This verse in Isaiah was considered to represent some of the things that the Messiah would do by many Jews at the time. It is therefore significant that Jesus heals the blind man, which is making a statement about messianic identity and authority, at the very time that this has been contested most strongly by the religious establishment in Jerusalem, and many people in the crowd that gathered in the Temple. The crowd was divided but the religious establishment was virtually united against Jesus. If we go back into John 8: 12 onwards, we see a very intense debate about Jesus' identity. That reflects another debate that goes back into John 7, and that goes back into previous conflict as well. At this particular point, it had reached a very intense moment, and the very next thing that Jesus does when other people are saying he's a false messiah, saying, ‘you're not even a Jew, you're a Samaritan, you're operating under the power of demonic forces’. Those two accusations are made in John 8. At that very time he heals a blind man - remarkable.
Jesus Brings Light to the Blind
He demonstrates his statement, ‘I am the light of the world’, by creating literal light in the darkness for someone who had not ever seen before; he'd been blind from birth. Jesus demonstrated what it meant to be the light of the world: bringing hope, and healing, and salvation to the darkness of the blind man's life. His method of healing is very interesting. You'll probably have noticed; it wasn't an instantaneous miracle. Most of Jesus' miracles are instantaneous but sometimes there is a process involved. Here, Jesus makes this mud out of his saliva and the soil on the ground and puts it on the man's eyes. There is no immediate miracle at this point but he gives him the command, ‘Go to the Pool of Siloam and wash’. As he washes his eyes, so immediately his sight is restored. The significance of this is probably that this creates a very public event because people will see him walking through the streets of Jerusalem to the Pool of Siloam, and he probably needs some help to do that, as he was still blind. They very quickly see him walking around the streets of Jerusalem with his eyes open and his sight perfectly restored. The Pool of Siloam was the place where the water was taken for the symbol of the Holy Spirit, the coming of the Holy Spirit, which was enacted regularly during the Feast of Tabernacles every year. That water is symbolically connected to the power of the Holy Spirit. The power of the Holy Spirit is on Jesus to heal the blind - indicating his divine authority, being able to use the power of the Holy Spirit; and his messianic identity, being able to restore sight to the blind, according to the prophecy of Isaiah 35, and the expectations of Jews is that this is what the Messiah would do. This is a really profound event that takes place here.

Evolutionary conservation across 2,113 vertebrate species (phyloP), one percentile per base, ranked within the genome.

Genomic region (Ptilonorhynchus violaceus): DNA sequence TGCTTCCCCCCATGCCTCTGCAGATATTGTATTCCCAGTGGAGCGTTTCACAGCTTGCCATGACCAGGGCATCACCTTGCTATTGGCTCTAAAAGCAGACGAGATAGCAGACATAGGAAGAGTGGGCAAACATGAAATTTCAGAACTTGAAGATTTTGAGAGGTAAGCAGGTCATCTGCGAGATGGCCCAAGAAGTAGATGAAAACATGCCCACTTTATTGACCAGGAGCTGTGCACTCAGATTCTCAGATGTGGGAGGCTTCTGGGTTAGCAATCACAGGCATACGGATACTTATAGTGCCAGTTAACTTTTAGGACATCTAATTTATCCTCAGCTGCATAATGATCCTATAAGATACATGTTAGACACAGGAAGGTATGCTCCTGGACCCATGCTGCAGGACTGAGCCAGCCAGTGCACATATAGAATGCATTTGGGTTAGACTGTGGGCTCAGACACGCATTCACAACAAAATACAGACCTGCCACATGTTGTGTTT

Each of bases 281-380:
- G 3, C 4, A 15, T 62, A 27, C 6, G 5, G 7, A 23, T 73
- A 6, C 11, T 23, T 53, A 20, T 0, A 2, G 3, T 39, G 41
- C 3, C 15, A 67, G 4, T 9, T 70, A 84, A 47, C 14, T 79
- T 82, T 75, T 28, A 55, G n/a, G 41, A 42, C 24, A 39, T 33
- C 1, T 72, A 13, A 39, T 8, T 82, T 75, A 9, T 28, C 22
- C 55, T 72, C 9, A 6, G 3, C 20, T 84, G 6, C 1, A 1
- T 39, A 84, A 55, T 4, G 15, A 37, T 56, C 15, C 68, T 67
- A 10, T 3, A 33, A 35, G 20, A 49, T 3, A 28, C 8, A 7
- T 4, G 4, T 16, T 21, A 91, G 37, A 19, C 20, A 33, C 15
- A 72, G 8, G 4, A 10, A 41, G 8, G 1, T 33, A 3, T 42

It provokes a further debate and it's a prophetic indication that what Jesus had just said, as recorded in John 8 about his identity, is actually true. Let's now read on John 9: 13 - 34,